With the ice caps gone and Greenland vanished, the oceans buried every city on the coasts. Potter's hometown of Spotsylvania was under water, and the Shenandoah valley was a shallow sea because there was no drainage, with the Atlantic lapping at the eastern base of the Blue Ridge. Houston was gone, and the skyscrapers of Dallas-Fort Worth were empty shells on a lifeless beach.
Oklahoma City was a village, its "river walk" filled with sand, its rivers dry, its energy companies vanished. The last earthquake had been more than a 9 on some forgotten scale, and collapsed the city's newest building, an energy company skyscraper. Potter thought it ironic that Tulsa fared no better, its statue of a senator who once called climate change a hoax presiding over vacant, dusty streets and empty oil storage tanks.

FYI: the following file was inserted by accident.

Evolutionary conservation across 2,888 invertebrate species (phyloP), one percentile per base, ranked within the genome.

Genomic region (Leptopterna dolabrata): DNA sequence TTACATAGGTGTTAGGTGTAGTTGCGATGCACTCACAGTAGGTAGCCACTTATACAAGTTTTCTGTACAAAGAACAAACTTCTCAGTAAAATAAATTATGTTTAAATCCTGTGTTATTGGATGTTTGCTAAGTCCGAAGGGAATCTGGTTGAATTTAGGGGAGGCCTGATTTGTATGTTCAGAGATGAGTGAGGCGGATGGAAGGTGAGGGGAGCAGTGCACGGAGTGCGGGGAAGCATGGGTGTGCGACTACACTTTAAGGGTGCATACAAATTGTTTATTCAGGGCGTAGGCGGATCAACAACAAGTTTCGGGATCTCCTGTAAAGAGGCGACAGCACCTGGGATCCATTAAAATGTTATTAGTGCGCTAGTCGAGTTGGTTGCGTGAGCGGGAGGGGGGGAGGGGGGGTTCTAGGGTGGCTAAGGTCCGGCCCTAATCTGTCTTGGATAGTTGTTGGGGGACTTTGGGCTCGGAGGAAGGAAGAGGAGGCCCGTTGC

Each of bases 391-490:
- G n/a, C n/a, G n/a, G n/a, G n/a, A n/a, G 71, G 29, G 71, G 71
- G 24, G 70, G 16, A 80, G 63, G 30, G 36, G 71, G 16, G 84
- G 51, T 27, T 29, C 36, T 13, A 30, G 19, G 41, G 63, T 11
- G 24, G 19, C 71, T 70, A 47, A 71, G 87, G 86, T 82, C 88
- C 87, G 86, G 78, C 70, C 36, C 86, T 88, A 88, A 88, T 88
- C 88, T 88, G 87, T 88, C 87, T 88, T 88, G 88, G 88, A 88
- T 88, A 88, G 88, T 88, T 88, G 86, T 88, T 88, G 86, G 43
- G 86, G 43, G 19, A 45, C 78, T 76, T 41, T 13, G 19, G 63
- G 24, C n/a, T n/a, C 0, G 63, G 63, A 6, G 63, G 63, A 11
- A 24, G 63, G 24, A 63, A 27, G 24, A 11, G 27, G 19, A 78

Most of the survivors of the famine and disease were like Potter, living in mountains like the Cascades and Alaska and Rockies and Ozarks and Appalachians and Poconos where they could still get groundwater and altitudes cut the heat. That's where what remained of governments existed, where power was measured in the amount of water controlled.